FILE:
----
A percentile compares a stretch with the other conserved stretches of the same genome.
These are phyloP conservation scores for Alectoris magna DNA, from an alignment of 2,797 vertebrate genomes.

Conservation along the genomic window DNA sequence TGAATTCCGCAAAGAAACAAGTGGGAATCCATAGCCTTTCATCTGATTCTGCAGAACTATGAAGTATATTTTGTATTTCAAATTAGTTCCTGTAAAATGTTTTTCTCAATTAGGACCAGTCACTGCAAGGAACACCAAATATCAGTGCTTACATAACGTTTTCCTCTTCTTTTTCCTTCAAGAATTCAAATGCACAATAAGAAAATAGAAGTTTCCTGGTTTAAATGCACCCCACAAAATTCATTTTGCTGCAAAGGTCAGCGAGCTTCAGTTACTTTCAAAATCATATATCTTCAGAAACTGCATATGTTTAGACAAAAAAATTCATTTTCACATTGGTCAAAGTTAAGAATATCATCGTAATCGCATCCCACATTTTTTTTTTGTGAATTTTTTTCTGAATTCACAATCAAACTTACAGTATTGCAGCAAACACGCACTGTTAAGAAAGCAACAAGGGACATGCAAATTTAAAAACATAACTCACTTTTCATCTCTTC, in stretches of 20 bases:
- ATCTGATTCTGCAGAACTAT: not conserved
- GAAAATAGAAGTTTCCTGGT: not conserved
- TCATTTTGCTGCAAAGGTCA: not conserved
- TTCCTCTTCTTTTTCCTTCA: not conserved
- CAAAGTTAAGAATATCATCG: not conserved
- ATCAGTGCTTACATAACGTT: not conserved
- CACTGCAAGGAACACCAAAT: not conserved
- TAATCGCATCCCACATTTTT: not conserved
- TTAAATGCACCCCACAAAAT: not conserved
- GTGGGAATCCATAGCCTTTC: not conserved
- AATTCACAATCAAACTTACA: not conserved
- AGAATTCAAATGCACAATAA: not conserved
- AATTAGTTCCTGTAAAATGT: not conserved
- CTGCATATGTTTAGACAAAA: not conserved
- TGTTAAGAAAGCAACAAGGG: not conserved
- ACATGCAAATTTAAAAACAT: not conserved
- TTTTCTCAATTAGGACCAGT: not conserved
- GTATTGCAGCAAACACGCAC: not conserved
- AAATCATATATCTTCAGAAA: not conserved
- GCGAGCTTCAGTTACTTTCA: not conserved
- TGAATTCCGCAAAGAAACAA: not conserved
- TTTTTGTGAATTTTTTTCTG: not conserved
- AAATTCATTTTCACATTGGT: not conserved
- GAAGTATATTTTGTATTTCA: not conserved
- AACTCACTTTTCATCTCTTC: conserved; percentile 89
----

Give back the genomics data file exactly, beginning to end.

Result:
A percentile compares a stretch with the other conserved stretches of the same genome.
These are phyloP conservation scores for Alectoris magna DNA, from an alignment of 2,797 vertebrate genomes.

Conservation along the genomic window DNA sequence TGAATTCCGCAAAGAAACAAGTGGGAATCCATAGCCTTTCATCTGATTCTGCAGAACTATGAAGTATATTTTGTATTTCAAATTAGTTCCTGTAAAATGTTTTTCTCAATTAGGACCAGTCACTGCAAGGAACACCAAATATCAGTGCTTACATAACGTTTTCCTCTTCTTTTTCCTTCAAGAATTCAAATGCACAATAAGAAAATAGAAGTTTCCTGGTTTAAATGCACCCCACAAAATTCATTTTGCTGCAAAGGTCAGCGAGCTTCAGTTACTTTCAAAATCATATATCTTCAGAAACTGCATATGTTTAGACAAAAAAATTCATTTTCACATTGGTCAAAGTTAAGAATATCATCGTAATCGCATCCCACATTTTTTTTTTGTGAATTTTTTTCTGAATTCACAATCAAACTTACAGTATTGCAGCAAACACGCACTGTTAAGAAAGCAACAAGGGACATGCAAATTTAAAAACATAACTCACTTTTCATCTCTTC, in stretches of 20 bases:
- ATCTGATTCTGCAGAACTAT: not conserved
- GAAAATAGAAGTTTCCTGGT: not conserved
- TCATTTTGCTGCAAAGGTCA: not conserved
- TTCCTCTTCTTTTTCCTTCA: not conserved
- CAAAGTTAAGAATATCATCG: not conserved
- ATCAGTGCTTACATAACGTT: not conserved
- CACTGCAAGGAACACCAAAT: not conserved
- TAATCGCATCCCACATTTTT: not conserved
- TTAAATGCACCCCACAAAAT: not conserved
- GTGGGAATCCATAGCCTTTC: not conserved
- AATTCACAATCAAACTTACA: not conserved
- AGAATTCAAATGCACAATAA: not conserved
- AATTAGTTCCTGTAAAATGT: not conserved
- CTGCATATGTTTAGACAAAA: not conserved
- TGTTAAGAAAGCAACAAGGG: not conserved
- ACATGCAAATTTAAAAACAT: not conserved
- TTTTCTCAATTAGGACCAGT: not conserved
- GTATTGCAGCAAACACGCAC: not conserved
- AAATCATATATCTTCAGAAA: not conserved
- GCGAGCTTCAGTTACTTTCA: not conserved
- TGAATTCCGCAAAGAAACAA: not conserved
- TTTTTGTGAATTTTTTTCTG: not conserved
- AAATTCATTTTCACATTGGT: not conserved
- GAAGTATATTTTGTATTTCA: not conserved
- AACTCACTTTTCATCTCTTC: conserved; percentile 89